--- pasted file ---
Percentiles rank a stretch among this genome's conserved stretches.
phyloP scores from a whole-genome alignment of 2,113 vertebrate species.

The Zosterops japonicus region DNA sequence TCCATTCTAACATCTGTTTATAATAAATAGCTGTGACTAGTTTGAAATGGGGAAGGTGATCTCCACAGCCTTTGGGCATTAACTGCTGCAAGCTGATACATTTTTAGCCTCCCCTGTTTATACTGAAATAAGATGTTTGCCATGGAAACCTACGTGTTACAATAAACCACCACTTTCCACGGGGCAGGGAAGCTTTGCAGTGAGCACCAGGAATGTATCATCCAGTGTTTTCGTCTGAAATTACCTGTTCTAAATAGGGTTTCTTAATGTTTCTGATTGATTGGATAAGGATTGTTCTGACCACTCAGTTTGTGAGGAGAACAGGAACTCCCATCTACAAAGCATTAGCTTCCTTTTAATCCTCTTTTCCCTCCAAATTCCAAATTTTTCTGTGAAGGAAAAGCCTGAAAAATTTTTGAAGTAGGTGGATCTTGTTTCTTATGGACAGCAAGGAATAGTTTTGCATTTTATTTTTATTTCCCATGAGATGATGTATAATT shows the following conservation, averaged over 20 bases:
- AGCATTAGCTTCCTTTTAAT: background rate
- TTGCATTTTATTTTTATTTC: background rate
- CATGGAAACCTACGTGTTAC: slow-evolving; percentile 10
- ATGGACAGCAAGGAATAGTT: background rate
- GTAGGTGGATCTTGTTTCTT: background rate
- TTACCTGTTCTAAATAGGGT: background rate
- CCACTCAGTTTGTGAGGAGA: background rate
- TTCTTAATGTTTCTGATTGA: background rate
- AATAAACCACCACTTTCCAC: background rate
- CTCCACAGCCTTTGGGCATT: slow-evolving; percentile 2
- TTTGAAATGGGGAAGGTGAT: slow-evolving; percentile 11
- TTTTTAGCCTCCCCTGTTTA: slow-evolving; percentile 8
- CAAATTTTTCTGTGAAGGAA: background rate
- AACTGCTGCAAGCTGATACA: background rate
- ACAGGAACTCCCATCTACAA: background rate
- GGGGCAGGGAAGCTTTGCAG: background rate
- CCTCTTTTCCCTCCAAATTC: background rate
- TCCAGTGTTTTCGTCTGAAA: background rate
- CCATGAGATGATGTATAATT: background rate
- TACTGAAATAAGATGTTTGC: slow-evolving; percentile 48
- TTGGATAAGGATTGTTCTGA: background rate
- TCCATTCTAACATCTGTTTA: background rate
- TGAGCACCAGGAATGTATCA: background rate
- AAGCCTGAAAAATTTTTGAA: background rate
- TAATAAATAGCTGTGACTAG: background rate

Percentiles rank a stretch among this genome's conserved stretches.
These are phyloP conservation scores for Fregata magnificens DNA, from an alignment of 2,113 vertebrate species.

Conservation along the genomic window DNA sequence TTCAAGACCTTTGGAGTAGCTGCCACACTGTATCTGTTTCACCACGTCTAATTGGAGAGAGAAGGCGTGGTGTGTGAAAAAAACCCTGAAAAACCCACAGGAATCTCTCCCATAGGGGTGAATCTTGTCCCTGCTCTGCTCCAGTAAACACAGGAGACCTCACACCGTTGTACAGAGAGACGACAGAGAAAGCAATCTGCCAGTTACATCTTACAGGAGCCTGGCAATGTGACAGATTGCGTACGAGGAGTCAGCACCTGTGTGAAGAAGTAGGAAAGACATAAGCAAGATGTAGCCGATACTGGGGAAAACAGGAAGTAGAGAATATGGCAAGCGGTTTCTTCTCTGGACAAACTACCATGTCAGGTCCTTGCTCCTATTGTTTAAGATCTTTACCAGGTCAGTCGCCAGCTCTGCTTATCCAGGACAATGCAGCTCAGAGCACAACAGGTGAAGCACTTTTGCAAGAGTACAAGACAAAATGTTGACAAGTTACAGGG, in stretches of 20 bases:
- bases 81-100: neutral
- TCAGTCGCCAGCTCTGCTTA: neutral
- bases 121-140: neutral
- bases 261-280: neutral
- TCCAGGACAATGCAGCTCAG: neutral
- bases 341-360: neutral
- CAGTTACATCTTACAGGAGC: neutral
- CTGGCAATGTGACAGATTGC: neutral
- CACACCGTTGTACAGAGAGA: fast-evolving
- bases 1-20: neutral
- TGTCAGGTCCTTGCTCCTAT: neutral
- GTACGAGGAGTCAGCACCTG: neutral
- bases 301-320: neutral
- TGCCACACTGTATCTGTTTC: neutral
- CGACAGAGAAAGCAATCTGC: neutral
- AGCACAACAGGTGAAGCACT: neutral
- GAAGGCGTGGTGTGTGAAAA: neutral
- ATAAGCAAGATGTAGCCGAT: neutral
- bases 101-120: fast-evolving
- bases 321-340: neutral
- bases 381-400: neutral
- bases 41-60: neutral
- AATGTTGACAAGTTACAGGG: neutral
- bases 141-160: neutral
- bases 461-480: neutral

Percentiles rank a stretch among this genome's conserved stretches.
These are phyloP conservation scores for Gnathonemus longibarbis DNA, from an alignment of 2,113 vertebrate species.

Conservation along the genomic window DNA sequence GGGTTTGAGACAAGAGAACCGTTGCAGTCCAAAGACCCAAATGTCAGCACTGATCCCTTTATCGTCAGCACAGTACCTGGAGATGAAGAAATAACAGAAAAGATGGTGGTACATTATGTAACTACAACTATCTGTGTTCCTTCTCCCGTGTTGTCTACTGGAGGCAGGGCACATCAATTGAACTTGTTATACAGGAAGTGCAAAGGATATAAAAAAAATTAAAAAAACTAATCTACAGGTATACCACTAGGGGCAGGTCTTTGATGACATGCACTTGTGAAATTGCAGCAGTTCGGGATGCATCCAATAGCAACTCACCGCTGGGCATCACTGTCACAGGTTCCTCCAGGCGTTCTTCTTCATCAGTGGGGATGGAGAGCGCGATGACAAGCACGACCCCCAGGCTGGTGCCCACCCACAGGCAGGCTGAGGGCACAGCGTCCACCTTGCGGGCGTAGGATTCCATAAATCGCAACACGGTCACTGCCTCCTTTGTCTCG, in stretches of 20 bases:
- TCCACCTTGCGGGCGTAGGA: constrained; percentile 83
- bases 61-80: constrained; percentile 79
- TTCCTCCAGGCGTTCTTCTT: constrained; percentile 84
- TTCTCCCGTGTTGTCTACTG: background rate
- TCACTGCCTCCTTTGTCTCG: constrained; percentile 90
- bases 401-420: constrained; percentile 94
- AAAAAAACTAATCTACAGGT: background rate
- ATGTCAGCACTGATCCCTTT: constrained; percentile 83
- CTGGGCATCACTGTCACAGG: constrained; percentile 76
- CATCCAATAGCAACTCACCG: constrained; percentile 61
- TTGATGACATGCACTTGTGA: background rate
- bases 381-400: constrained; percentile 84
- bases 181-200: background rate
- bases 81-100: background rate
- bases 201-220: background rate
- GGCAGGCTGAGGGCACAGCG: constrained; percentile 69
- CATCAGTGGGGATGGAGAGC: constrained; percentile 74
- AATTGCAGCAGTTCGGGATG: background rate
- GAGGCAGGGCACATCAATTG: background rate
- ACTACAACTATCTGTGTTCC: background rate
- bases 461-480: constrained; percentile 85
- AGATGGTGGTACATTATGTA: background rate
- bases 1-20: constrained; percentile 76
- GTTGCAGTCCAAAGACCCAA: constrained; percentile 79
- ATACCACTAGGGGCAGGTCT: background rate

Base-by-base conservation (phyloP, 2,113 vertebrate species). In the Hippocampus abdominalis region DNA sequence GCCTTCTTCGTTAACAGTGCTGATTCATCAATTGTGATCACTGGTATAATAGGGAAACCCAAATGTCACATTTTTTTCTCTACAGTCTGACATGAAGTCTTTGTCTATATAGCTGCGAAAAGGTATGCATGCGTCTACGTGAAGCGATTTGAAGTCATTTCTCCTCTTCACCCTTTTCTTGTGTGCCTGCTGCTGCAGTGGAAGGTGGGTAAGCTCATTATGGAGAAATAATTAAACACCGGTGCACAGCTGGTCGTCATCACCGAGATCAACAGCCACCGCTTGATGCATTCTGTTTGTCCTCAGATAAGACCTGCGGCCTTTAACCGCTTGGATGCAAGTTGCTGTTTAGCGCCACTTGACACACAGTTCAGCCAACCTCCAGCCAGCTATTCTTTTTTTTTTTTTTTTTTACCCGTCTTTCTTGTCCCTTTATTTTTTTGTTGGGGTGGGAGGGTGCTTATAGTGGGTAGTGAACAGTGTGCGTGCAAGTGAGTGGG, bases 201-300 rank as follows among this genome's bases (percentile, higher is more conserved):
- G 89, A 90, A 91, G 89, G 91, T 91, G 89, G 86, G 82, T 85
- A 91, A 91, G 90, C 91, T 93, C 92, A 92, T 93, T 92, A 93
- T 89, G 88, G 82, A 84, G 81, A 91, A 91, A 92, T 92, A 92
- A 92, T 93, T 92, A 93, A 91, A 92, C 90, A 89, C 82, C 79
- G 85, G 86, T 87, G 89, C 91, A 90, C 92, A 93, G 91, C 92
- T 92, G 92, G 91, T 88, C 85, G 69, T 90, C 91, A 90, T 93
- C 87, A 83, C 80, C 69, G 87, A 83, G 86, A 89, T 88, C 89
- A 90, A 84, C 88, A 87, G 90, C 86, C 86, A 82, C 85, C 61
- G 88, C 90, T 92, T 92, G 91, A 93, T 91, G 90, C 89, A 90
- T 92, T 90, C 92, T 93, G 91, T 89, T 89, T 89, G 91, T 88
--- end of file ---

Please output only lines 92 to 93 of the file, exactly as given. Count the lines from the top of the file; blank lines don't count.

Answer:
- C 87, A 83, C 80, C 69, G 87, A 83, G 86, A 89, T 88, C 89
- A 90, A 84, C 88, A 87, G 90, C 86, C 86, A 82, C 85, C 61